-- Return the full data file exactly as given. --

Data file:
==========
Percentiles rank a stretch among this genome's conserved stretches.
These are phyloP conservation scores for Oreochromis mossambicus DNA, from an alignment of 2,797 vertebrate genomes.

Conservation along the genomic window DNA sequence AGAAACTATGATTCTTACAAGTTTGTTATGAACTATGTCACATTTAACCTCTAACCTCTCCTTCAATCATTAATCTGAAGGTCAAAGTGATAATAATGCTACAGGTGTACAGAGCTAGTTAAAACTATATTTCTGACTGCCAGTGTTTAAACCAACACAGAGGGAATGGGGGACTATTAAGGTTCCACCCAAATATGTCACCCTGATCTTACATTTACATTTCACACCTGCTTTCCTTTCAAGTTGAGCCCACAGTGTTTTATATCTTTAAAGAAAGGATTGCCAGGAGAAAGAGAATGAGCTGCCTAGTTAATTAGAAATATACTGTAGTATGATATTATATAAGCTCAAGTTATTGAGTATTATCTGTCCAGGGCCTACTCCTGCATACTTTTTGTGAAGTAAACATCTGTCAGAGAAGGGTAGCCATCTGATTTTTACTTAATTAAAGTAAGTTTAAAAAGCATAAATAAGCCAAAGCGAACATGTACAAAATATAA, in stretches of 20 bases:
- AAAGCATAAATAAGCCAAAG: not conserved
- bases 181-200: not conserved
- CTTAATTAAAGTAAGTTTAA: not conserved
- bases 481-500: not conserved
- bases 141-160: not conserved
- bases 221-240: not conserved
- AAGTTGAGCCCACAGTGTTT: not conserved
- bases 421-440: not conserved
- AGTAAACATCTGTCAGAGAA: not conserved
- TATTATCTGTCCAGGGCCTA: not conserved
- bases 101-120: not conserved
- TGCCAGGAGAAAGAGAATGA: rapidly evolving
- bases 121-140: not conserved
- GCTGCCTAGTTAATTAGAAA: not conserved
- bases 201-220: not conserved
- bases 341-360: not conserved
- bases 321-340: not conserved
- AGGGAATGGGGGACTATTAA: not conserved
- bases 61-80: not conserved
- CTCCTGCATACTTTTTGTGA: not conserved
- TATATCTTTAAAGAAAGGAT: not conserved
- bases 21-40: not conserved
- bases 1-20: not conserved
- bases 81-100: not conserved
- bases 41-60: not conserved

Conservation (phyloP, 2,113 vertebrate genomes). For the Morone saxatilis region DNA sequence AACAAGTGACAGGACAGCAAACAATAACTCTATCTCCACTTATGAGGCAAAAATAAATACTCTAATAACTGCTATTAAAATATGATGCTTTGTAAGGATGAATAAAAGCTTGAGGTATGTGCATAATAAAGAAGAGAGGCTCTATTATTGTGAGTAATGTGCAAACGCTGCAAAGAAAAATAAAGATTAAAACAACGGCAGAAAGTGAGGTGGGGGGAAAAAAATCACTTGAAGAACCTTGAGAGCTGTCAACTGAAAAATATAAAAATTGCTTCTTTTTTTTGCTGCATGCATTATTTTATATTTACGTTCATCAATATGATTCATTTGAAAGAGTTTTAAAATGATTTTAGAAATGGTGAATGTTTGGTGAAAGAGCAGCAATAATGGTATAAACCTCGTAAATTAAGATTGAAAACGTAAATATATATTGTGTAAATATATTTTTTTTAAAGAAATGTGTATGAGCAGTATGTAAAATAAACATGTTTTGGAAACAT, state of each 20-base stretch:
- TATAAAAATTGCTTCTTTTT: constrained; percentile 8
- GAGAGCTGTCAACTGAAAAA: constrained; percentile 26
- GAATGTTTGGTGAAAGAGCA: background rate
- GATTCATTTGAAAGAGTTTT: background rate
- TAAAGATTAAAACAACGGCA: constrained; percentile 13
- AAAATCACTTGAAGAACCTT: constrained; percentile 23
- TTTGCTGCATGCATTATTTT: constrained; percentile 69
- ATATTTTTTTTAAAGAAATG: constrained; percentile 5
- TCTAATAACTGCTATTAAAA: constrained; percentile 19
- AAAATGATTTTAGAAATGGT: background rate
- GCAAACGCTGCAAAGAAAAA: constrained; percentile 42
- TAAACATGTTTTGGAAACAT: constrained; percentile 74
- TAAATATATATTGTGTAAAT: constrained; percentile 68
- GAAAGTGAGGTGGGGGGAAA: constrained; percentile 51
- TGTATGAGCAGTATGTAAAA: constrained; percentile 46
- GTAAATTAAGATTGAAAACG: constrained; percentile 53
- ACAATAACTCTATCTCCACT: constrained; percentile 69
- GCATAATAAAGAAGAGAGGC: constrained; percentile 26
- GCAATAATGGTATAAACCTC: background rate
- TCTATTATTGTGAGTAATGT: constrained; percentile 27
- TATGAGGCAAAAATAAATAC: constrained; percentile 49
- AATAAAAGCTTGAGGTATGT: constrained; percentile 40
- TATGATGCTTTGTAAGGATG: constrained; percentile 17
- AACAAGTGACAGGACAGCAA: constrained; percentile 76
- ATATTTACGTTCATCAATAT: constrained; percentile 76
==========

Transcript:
Percentiles rank a stretch among this genome's conserved stretches.
These are phyloP conservation scores for Oreochromis mossambicus DNA, from an alignment of 2,797 vertebrate genomes.

Conservation along the genomic window DNA sequence AGAAACTATGATTCTTACAAGTTTGTTATGAACTATGTCACATTTAACCTCTAACCTCTCCTTCAATCATTAATCTGAAGGTCAAAGTGATAATAATGCTACAGGTGTACAGAGCTAGTTAAAACTATATTTCTGACTGCCAGTGTTTAAACCAACACAGAGGGAATGGGGGACTATTAAGGTTCCACCCAAATATGTCACCCTGATCTTACATTTACATTTCACACCTGCTTTCCTTTCAAGTTGAGCCCACAGTGTTTTATATCTTTAAAGAAAGGATTGCCAGGAGAAAGAGAATGAGCTGCCTAGTTAATTAGAAATATACTGTAGTATGATATTATATAAGCTCAAGTTATTGAGTATTATCTGTCCAGGGCCTACTCCTGCATACTTTTTGTGAAGTAAACATCTGTCAGAGAAGGGTAGCCATCTGATTTTTACTTAATTAAAGTAAGTTTAAAAAGCATAAATAAGCCAAAGCGAACATGTACAAAATATAA, in stretches of 20 bases:
- AAAGCATAAATAAGCCAAAG: not conserved
- bases 181-200: not conserved
- CTTAATTAAAGTAAGTTTAA: not conserved
- bases 481-500: not conserved
- bases 141-160: not conserved
- bases 221-240: not conserved
- AAGTTGAGCCCACAGTGTTT: not conserved
- bases 421-440: not conserved
- AGTAAACATCTGTCAGAGAA: not conserved
- TATTATCTGTCCAGGGCCTA: not conserved
- bases 101-120: not conserved
- TGCCAGGAGAAAGAGAATGA: rapidly evolving
- bases 121-140: not conserved
- GCTGCCTAGTTAATTAGAAA: not conserved
- bases 201-220: not conserved
- bases 341-360: not conserved
- bases 321-340: not conserved
- AGGGAATGGGGGACTATTAA: not conserved
- bases 61-80: not conserved
- CTCCTGCATACTTTTTGTGA: not conserved
- TATATCTTTAAAGAAAGGAT: not conserved
- bases 21-40: not conserved
- bases 1-20: not conserved
- bases 81-100: not conserved
- bases 41-60: not conserved

Conservation (phyloP, 2,113 vertebrate genomes). For the Morone saxatilis region DNA sequence AACAAGTGACAGGACAGCAAACAATAACTCTATCTCCACTTATGAGGCAAAAATAAATACTCTAATAACTGCTATTAAAATATGATGCTTTGTAAGGATGAATAAAAGCTTGAGGTATGTGCATAATAAAGAAGAGAGGCTCTATTATTGTGAGTAATGTGCAAACGCTGCAAAGAAAAATAAAGATTAAAACAACGGCAGAAAGTGAGGTGGGGGGAAAAAAATCACTTGAAGAACCTTGAGAGCTGTCAACTGAAAAATATAAAAATTGCTTCTTTTTTTTGCTGCATGCATTATTTTATATTTACGTTCATCAATATGATTCATTTGAAAGAGTTTTAAAATGATTTTAGAAATGGTGAATGTTTGGTGAAAGAGCAGCAATAATGGTATAAACCTCGTAAATTAAGATTGAAAACGTAAATATATATTGTGTAAATATATTTTTTTTAAAGAAATGTGTATGAGCAGTATGTAAAATAAACATGTTTTGGAAACAT, state of each 20-base stretch:
- TATAAAAATTGCTTCTTTTT: constrained; percentile 8
- GAGAGCTGTCAACTGAAAAA: constrained; percentile 26
- GAATGTTTGGTGAAAGAGCA: background rate
- GATTCATTTGAAAGAGTTTT: background rate
- TAAAGATTAAAACAACGGCA: constrained; percentile 13
- AAAATCACTTGAAGAACCTT: constrained; percentile 23
- TTTGCTGCATGCATTATTTT: constrained; percentile 69
- ATATTTTTTTTAAAGAAATG: constrained; percentile 5
- TCTAATAACTGCTATTAAAA: constrained; percentile 19
- AAAATGATTTTAGAAATGGT: background rate
- GCAAACGCTGCAAAGAAAAA: constrained; percentile 42
- TAAACATGTTTTGGAAACAT: constrained; percentile 74
- TAAATATATATTGTGTAAAT: constrained; percentile 68
- GAAAGTGAGGTGGGGGGAAA: constrained; percentile 51
- TGTATGAGCAGTATGTAAAA: constrained; percentile 46
- GTAAATTAAGATTGAAAACG: constrained; percentile 53
- ACAATAACTCTATCTCCACT: constrained; percentile 69
- GCATAATAAAGAAGAGAGGC: constrained; percentile 26
- GCAATAATGGTATAAACCTC: background rate
- TCTATTATTGTGAGTAATGT: constrained; percentile 27
- TATGAGGCAAAAATAAATAC: constrained; percentile 49
- AATAAAAGCTTGAGGTATGT: constrained; percentile 40
- TATGATGCTTTGTAAGGATG: constrained; percentile 17
- AACAAGTGACAGGACAGCAA: constrained; percentile 76
- ATATTTACGTTCATCAATAT: constrained; percentile 76